IT IS not always fun and games on a smartphone – they can also be used to save lives.

That is exactly what Professor Mike English and Doctor Chris Paton are hoping to achieve with their game, Life-Saving Instruction for Emergencies (LIFE).

With almost half a million babies dying in Africa on the day they are born, a team of Oxford and Kenyan scientists hope the game will help African healthcare workers learn which procedures can help save a newborn's life.

Professor English, who works in Nairobi, said: "In Africa, the day a baby is born is also the day it faces the greatest risk of death.

"Over a million babies die in the first 28 days of life.

"The World Health Organisation estimates that more than two thirds of new-born deaths in Africa could be avoided by delivering essential interventions including emergency care effectively.

"With face-to-face training we have reached only a tiny proportion of the 2.5 million African healthcare workers.

"We need a system that enables everyone to access and learn the essential steps to save babies in an emergency.

"This is what we’re aiming to do with our LIFE platform: we will make it available so healthcare workers with a basic smartphone can download the game and learn or revise essential knowledge regularly."

The scenario-based mobile gaming platform will teach healthcare workers to identify and manage medical emergencies, using game-like training techniques to reinforce the key steps needed in order for a healthcare worker to save the life of a newborn baby in distress.

On March 12 the team launched a crowdfunding campaign to raise £100,000 to develop the game for use in the field.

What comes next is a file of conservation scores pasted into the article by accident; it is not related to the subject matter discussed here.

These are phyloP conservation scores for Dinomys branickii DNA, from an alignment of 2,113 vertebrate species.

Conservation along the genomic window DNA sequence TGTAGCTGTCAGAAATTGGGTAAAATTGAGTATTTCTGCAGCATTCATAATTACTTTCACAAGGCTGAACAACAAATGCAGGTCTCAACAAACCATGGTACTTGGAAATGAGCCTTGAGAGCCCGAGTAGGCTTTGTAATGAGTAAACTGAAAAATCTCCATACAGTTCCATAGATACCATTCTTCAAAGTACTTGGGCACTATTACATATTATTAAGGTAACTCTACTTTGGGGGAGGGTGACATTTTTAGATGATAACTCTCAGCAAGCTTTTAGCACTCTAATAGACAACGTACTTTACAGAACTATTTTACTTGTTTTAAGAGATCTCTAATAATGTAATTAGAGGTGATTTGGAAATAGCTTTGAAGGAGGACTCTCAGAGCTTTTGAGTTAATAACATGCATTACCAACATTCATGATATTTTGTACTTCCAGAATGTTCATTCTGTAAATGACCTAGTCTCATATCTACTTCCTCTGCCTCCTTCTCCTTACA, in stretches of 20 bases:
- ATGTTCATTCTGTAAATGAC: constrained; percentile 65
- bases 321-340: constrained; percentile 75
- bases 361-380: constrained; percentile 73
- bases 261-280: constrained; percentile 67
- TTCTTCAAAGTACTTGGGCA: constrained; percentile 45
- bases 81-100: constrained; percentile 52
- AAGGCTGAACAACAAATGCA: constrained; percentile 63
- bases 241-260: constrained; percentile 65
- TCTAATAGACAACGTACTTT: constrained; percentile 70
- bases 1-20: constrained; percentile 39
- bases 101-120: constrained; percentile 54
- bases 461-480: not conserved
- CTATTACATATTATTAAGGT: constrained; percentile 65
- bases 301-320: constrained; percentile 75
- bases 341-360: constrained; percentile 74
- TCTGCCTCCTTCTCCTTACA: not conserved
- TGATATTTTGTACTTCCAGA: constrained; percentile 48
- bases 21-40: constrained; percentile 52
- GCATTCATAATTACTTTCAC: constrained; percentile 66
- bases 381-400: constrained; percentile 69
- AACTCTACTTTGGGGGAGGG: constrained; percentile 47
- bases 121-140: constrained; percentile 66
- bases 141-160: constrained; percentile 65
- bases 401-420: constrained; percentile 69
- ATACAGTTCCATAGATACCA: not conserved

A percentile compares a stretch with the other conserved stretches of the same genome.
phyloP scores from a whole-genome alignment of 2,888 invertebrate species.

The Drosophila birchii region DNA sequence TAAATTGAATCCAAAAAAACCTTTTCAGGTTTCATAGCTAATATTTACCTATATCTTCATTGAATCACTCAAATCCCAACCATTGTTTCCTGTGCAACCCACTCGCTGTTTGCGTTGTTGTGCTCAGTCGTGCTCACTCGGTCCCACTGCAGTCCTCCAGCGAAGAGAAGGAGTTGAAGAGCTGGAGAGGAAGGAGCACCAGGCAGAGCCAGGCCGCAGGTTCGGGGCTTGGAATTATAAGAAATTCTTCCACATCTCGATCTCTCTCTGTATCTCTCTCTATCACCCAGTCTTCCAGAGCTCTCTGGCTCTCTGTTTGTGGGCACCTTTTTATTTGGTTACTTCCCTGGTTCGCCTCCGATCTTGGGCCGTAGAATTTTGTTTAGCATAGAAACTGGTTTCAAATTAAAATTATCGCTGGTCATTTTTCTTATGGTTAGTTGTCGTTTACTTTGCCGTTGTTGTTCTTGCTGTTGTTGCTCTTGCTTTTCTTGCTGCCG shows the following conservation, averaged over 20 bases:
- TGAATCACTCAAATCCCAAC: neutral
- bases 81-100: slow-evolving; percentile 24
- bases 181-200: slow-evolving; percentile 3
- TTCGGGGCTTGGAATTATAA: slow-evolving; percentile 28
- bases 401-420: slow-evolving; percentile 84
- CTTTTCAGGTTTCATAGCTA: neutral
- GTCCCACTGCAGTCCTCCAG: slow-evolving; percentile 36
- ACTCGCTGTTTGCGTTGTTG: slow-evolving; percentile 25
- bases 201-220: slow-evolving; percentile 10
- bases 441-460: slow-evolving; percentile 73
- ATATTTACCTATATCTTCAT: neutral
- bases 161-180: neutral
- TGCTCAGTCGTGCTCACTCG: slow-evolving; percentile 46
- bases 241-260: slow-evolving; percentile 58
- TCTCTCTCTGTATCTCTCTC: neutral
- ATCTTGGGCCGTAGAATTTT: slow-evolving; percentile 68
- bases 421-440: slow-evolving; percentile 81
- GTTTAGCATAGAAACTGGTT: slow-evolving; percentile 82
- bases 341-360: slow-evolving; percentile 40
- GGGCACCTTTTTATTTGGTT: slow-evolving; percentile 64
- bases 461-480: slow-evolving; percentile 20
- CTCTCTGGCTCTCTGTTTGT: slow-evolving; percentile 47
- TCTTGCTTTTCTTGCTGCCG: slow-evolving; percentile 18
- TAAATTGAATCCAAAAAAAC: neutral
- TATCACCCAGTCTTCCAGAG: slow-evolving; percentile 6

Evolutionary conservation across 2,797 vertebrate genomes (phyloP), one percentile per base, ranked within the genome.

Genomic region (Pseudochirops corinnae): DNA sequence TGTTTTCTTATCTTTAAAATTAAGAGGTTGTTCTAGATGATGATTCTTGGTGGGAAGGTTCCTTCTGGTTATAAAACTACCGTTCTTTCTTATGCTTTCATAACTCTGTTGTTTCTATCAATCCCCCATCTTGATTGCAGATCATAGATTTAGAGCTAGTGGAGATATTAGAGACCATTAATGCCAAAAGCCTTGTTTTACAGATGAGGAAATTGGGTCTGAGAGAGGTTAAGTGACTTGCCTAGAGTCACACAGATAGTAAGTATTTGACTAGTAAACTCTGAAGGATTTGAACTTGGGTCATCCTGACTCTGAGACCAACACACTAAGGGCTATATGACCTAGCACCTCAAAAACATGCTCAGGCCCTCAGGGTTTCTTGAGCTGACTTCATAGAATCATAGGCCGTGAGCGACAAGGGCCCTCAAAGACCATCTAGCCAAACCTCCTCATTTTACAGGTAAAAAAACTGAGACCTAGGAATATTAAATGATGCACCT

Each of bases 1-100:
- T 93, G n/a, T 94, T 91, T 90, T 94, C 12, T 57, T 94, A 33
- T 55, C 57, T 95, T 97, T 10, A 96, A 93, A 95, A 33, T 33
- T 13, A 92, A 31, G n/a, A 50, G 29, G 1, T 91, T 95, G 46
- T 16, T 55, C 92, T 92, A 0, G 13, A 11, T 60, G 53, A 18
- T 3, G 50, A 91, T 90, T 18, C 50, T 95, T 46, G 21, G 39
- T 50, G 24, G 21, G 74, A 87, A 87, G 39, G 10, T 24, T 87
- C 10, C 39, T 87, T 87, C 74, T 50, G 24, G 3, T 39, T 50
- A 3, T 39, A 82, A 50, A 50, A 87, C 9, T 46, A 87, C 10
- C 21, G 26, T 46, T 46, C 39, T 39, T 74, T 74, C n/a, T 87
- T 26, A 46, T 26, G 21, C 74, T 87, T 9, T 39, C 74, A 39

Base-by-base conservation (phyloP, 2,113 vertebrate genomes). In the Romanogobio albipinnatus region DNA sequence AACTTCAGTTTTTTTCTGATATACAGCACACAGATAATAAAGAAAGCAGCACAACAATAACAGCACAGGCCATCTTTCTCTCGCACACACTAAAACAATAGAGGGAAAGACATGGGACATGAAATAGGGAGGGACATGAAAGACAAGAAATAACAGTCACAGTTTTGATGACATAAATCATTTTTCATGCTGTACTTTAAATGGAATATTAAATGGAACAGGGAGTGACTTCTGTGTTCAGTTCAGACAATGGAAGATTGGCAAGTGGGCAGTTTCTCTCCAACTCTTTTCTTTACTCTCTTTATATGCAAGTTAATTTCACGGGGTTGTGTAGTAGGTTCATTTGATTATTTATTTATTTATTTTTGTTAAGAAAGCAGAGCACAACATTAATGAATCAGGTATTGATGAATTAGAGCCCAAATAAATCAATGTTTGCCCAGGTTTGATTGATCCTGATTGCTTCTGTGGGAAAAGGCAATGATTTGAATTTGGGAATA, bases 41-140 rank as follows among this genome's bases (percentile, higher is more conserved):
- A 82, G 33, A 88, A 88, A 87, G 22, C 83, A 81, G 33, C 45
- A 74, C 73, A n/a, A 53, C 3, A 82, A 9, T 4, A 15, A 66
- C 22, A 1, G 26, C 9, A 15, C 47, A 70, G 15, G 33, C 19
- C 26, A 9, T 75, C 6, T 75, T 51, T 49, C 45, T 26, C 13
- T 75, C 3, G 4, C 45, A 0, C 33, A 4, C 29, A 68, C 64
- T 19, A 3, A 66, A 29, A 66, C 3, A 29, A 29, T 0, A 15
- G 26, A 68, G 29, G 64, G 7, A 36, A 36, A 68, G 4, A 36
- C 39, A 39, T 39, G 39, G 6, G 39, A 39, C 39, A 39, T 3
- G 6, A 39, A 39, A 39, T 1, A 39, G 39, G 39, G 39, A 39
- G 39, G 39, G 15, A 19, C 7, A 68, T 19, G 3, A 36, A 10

Doctor Paton, clinical researcher, said they had found in their research that nearly 80 per cent of healthcare workers in Kenya had a smartphone.

He said: "We wanted to reach out to the platform which was widely accessible.

"Transport links aren't great so holding a training day or something would not necessarily reach out to that many people.

"We're hoping that if this game is successful, we will then be able to link it with a 3D stimulation in the hospitals."

By using the LIFE game, Prof English and Dr Paton hope African healthcare workers in even the remotest settings will be trained so that their first instinct is to act correctly.

The game will teach them the latest guidelines, and can also be linked to professional accreditation, with built-in reminders to stay up-to-date and refresh what has been learned.

Oxford’s Green Templeton College is offering the opportunity to join Professor English for dinner in the Radcliffe Observatory to anyone who donates £1,000 or more to LIFE.

For more information visit: